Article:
After months of unsuccessfully trying to get private investors to cough up millions of dollars for the construction of a new, multimillion dollar port in northeastern Haiti, the U.S. government is scratching its plans and will instead revamp the existing port in the city of Cap-Haitien.
“The private sector was markedly unenthusiastic about investing in a new port,” said a U.S. government official familiar with the decision, but not authorized to speak publicly.
The new Fort Liberté port would have cost between $185 million and $257 million, and the U.S. government had committed to investing $70 million. A new port was viewed as being critical to the success of the nearby $300 million Caracol Industrial Park because the park’s five companies mostly ship out of ports in the neighboring Dominican Republic, a loss of valuable dollars to the Haitian treasury.
“This is a huge loss for Fort Liberté ,” said Sen. Jean-Baptiste Bien-Aime, who represents the area and had long accused the Haitian government and U.S. officials of dragging their feet on the new port’s construction. The delay, he said, benefited Dominicans, while the latest decision hurts the people in his community who were looking forward to the port for job creation.
“The park will keep shipping out of the Dominican ports and the people of Fort Liberté will get nothing,” he said.
A South Florida bipartisan congressional delegation that recently visited Haiti said they “commend the new change of strategy, but unfortunately, we lost many years in the process.”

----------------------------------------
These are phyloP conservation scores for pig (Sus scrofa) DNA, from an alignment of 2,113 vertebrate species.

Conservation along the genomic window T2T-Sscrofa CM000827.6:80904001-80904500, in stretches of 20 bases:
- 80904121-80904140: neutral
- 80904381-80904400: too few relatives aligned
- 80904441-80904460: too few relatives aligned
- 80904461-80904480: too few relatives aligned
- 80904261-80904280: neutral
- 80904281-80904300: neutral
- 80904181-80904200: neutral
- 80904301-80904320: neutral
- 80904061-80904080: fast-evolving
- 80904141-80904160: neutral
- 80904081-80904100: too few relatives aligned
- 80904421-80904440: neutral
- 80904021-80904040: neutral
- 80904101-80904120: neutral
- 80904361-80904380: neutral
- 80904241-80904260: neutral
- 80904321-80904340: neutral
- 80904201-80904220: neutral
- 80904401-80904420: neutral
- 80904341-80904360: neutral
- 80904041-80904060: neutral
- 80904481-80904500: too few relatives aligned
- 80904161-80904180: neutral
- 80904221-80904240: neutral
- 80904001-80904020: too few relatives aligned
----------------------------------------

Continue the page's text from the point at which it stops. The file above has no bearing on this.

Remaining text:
The private sector’s lack of enthusiasm was first made public last summer when the U.S. Government Accountability Office issued a critical report on how U.S. taxpayers money was being spent in Haiti by the U.S. Agency for International Development.
“USAID officials recognize that there is a risk that no private company interested in operating the port would be willing to cover the entire remaining costs of construction, particularly given the political risks of operating in Haiti,” the GAO report said.
Sources say port operators who were approached raised several concerns about making such a huge investment in Haiti. Some raised concerns about the viability of a second port in a region where the current port can handle up to 3,000 containers a month, but averages about 380. Others cited Haiti’s dysfunctional regulatory environment and port operations.
The Bay of Fort Liberté was first chosen as the potential site for a new port in 2011. And while Haitian officials said its construction was critical to revitalizing the north’s economy, the port was controversial. In 2012, U.S.-government hired marine biologists exploring the bay’s waters found a rich biodiversity of turtle grass, corals, mangroves and marine species.
Soon after, President Michel Martelly, who had promised the people of Fort Liberté he would build them a port, signed a presidential decree declaring the area protected. The decree practically killed construction plans.
So far, there is no cost estimate on how much it would cost to revamp Cap-Haitien’s port, though sources say it will be far less than a new port. Still, the notion of rehabilitating the port was initially discarded because of concerns over the cost of dredging; building a bridge to help containers bypass the congested traffic; the need to build a break-wall in the ocean to del with currents, and the difficulties of expansion because it is located in a congested, developed neighborhood.